Author: Helen Naylor
Format: Kindle ARC
No. of Pages: 276
Date of Publication: November 25, 2021
My Rating: 5 Stars
There was a time when I loved my mother. It’s shocking to imply that I stopped loving my mum because mothers always love their children and always do their best for them. Mothers are supposed to be good. But my mother wasn’t good.
Ten years ago, Helen Naylor discovered her mother, Elinor, had been faking debilitating illnesses for thirty years. After Elinor’s self-induced death, Helen found her diaries, which Elinor wrote daily for over fifty years. The diaries reveal not only the inner workings of Elinor’s twisted mind and self-delusion, but also shocking revelations about Helen’s childhood.
Everything Helen knew about herself and her upbringing was founded on a lie. The unexplained accidents and days spent entirely on her own as a little girl, imagining herself climbing into the loft and disappearing into a different world, tell a story of neglect. As a teenager, her mother’s advice to Helen on her body and mental health speaks of dangerous manipulation.
With Elinor’s behaviour becoming increasingly destructive, and Helen now herself a mother, she was left with a stark choice: to collude with Elinor’s lies or be accused of abandoning her.
My Mother, Munchausen’s and Me is a heart-breaking, honest and brave account of a daughter unravelling the truth about her mother and herself. It’s a story of a stolen childhood, mental illness, and the redemptive power of breaking a complex and toxic bond.
Link to purchase the book.
I have heard quite a bit about Munchausen's by Proxy over the years, but not much about Munchausen's itself. In this memoir by Helen Naylor, we learn how her mother's decades of fake illnesses finally led to her death, and how this all had a devastating effect on Helen.
Elinor's illnesses were self-manufactured. But she kept diaries. Dozens and dozens of them over the course of fifty years. As Helen begins reading these diaries she learns so much about her mother, but even about herself as well.
Helen's life was tragic. Her mother was always ill in bed, leaving Helen to fend for herself for days at a time. This was when she was a young child. As a teenager, things became much worse for Helen. As an adult, Helen began reading these diaries and is more than determined never to ever become like her mother. She also learns what love is and how it is an unbreakable bond, even as she survived a tragic past.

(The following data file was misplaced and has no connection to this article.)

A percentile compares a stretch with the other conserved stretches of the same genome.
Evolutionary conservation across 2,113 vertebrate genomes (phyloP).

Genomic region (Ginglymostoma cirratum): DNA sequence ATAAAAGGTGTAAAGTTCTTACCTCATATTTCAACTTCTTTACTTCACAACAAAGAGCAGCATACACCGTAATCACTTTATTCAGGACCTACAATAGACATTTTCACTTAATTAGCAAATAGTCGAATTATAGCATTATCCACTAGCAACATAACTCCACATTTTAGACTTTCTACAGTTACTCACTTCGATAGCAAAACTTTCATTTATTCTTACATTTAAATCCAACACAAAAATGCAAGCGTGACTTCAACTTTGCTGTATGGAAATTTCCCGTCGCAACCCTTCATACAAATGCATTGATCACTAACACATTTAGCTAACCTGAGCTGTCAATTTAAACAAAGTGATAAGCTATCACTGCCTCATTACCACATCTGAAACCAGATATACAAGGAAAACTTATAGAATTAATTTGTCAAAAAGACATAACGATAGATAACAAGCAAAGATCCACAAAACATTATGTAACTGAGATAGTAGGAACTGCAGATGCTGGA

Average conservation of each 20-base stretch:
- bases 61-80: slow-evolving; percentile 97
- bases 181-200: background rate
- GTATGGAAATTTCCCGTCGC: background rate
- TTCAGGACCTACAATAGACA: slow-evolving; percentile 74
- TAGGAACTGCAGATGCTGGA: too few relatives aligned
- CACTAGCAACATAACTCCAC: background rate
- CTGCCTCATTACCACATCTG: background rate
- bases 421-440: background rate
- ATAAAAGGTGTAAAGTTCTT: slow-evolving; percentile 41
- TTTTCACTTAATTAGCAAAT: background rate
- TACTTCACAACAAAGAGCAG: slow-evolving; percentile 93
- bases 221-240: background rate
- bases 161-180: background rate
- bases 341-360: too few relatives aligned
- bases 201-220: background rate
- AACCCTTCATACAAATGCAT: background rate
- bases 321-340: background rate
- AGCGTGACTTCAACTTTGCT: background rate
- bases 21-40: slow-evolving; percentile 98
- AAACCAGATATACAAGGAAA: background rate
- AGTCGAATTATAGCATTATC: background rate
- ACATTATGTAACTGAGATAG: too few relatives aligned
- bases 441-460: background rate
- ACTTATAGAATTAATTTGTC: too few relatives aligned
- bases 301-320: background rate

I had this book review in audiobook format, and it was narrated by the author. Listening to this book had quite an impact on me. This was no easy book to read or listen to, especially because things were so tragic. Sometimes Helen read the journal entries in order, sometimes randomnly. In either case, they were more than disturbing. Now Helen herself is a mother, and she wants never to repeat her mother's mistakes. More than that, as a reader I often felt as if I were absorbing the same words that Helen was reading, and wondering what it would have been like to be in her shoes, especially when she was a child.
Many thanks to Thread and to NetGalley for this ARC for review. This is my honest opinion.
ABOUT THE AUTHOR:
My writing career started with the production of The Flower that Couldn’t Grow, written (with help) when I was three. Although I continued writing as a hobby, it wasn’t until I began my memoir about growing up with a mother who faked illnesses and had narcissistic personality traits that I was encouraged to pursue writing professionally.
I live in Nottingham with my husband, two children and cat, and enjoy playing guitar, drinking good coffee and cycling - but not all at the same time.
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